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Ebola, Painkillers, Immunity (CVID), Integrated Health, Thyroid and Pregnancy

Looking at Ebola and how predictions of its spread are made; do morphine-type painkillers work in non-cancer patients?; immune deficiency; and thyroid problems and pregnancy.

Ebola - how do they predict how it's going to spread, and why estimates have risen so rapidly.

In the UK there are 22 million prescriptions a year for morphine type painkillers, costing over 300 million pounds - but do they actually work in non-cancer pain?

And a simple blood test that can tell if your recurrent chest infections might be due to an immune problem.

Plus thyroid problems and pregnancy.

Available now

28 minutes

Inside Health - Programme Transcript

Downloaded from www.bbc.co.uk/radio4

THE ATTACHED TRANSCRIPT WAS TYPED FROM A RECORDING AND NOT COPIED FROM AN ORIGINAL SCRIPT.  BECAUSE OF THE RISK OF MISHEARING AND THE DIFFICULTY IN SOME CASES OF IDENTIFYING INDIVIDUAL SPEAKERS, THE BBC CANNOT VOUCH FOR ITS COMPLETE ACCURACY.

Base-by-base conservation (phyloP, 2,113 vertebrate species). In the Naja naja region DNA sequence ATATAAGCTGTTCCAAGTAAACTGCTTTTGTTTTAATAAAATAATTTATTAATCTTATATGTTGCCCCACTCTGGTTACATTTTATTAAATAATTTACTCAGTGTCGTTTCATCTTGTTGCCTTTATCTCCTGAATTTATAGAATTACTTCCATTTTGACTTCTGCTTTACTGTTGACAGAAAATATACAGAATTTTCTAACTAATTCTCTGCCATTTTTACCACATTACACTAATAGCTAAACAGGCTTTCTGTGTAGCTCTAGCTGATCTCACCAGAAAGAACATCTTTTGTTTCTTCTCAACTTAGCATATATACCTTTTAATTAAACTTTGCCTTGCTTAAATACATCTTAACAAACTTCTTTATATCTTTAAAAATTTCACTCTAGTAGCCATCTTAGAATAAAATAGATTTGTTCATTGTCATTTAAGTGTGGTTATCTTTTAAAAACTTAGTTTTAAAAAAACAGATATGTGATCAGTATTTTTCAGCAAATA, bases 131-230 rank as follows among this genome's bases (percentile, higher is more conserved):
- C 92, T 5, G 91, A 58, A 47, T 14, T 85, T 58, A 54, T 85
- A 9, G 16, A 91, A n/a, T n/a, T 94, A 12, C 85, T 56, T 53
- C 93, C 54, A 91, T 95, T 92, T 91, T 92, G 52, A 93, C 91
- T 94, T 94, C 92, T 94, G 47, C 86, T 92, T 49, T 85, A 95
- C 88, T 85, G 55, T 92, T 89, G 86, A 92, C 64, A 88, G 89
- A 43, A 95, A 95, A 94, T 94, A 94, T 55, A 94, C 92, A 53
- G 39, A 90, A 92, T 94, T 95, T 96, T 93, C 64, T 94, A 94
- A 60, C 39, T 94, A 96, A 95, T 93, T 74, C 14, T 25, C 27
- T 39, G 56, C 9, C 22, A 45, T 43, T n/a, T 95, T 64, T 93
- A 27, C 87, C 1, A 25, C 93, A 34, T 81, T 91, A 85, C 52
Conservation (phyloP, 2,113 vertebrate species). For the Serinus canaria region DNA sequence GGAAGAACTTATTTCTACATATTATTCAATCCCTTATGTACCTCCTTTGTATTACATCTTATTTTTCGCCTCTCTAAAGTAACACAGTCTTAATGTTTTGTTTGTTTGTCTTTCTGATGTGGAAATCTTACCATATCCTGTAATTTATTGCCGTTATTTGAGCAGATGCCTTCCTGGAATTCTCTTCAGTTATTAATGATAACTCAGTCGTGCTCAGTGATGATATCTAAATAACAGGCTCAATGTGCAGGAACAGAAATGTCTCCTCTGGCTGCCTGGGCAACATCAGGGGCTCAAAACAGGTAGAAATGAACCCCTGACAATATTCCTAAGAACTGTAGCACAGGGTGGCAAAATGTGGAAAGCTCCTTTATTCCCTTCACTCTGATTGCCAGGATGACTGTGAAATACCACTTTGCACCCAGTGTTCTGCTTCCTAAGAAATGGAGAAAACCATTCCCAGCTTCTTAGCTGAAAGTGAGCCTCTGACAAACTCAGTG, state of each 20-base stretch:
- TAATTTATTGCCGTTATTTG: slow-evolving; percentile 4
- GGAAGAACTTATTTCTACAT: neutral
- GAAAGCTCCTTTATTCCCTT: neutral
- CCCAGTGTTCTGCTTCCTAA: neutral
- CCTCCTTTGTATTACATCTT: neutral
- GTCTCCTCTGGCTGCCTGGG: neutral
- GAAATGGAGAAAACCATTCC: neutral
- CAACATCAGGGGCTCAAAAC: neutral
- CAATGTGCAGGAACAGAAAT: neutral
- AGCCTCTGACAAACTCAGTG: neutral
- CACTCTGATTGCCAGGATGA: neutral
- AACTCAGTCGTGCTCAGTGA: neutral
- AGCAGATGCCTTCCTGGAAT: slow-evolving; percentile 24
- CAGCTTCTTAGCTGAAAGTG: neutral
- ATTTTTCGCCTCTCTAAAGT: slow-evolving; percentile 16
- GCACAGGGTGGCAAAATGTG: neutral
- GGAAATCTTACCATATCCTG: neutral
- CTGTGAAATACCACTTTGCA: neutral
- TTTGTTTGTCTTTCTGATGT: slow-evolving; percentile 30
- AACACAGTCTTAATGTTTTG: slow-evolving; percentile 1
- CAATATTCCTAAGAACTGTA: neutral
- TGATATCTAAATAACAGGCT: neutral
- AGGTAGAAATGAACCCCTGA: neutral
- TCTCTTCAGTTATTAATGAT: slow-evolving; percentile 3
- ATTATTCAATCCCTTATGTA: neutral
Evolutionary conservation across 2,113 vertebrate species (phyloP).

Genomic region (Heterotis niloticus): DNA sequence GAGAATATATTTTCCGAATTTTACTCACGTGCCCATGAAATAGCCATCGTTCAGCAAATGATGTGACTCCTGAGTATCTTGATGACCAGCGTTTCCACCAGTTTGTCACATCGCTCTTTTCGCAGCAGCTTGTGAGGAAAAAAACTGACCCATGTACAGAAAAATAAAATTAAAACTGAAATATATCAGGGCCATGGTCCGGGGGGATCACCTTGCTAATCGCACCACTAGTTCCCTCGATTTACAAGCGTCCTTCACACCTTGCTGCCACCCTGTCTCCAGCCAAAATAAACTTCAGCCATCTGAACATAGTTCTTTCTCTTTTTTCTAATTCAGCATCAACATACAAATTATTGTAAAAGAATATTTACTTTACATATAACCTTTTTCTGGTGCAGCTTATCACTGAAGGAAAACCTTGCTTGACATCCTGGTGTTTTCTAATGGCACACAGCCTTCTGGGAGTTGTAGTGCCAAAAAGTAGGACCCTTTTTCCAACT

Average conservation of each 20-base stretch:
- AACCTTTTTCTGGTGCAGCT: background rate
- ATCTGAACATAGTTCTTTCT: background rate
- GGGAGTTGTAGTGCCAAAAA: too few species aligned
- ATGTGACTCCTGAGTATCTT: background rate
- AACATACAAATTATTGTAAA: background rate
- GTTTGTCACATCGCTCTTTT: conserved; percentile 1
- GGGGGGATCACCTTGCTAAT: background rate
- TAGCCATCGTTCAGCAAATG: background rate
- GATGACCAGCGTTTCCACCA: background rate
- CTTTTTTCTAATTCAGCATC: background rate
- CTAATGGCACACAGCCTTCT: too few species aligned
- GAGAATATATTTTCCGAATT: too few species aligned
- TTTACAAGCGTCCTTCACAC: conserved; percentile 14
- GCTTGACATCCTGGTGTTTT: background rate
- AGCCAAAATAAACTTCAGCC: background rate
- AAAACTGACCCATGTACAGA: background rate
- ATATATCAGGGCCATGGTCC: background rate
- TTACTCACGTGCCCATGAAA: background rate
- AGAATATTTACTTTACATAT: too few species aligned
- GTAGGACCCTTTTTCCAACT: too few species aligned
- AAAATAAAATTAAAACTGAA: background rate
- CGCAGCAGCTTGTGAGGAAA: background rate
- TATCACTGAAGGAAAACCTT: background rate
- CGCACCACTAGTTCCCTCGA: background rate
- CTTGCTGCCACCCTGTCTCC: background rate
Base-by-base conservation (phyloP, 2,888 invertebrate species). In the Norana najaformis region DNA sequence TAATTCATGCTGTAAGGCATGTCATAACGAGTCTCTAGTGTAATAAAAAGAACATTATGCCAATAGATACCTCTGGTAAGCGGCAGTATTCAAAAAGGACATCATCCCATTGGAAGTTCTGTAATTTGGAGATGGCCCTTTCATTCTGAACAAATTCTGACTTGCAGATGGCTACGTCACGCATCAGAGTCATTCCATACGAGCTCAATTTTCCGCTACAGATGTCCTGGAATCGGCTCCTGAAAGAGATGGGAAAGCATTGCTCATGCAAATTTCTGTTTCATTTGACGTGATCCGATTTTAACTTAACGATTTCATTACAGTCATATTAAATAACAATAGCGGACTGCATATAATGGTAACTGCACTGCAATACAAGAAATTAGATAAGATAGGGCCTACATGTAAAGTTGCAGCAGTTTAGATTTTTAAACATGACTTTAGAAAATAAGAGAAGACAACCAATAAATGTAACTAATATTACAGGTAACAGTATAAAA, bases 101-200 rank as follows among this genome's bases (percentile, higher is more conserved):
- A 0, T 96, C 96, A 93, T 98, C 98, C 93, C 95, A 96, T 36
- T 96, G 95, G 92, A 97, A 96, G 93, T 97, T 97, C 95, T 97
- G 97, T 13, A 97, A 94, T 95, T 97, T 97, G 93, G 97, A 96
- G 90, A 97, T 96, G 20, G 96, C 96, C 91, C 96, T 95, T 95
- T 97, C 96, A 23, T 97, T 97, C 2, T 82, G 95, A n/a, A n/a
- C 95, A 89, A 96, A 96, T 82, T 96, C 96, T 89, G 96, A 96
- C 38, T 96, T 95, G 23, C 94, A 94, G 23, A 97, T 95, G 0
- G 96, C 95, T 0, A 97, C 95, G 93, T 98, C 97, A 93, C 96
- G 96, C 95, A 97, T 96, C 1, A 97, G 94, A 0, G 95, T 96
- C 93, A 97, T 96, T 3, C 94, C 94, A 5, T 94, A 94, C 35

INSIDE HEALTH

 

Programme 3.

 

TX:  07.10.14  2100-2130

 

PRESENTER:  MARK PORTER

 

PRODUCER:  ERIKA WRIGHT

 

 

Porter

Coming up in today’s programme:  Immunity – could a problem with your immune system be making you more susceptible to coughs and other troublesome infections or are you just unlucky? I will learning more about a simple blood test that can tell the difference.

 

Thyroid problems and pregnancy – why careful control is important, and what mothers and doctors should be doing about it.

 

And painkillers – I will be looking at the real story behind recent headlines suggesting that codeine based drugs pose a significant threat to the nation’s health. And, as is so often the case, the truth is quite different.

 

Clip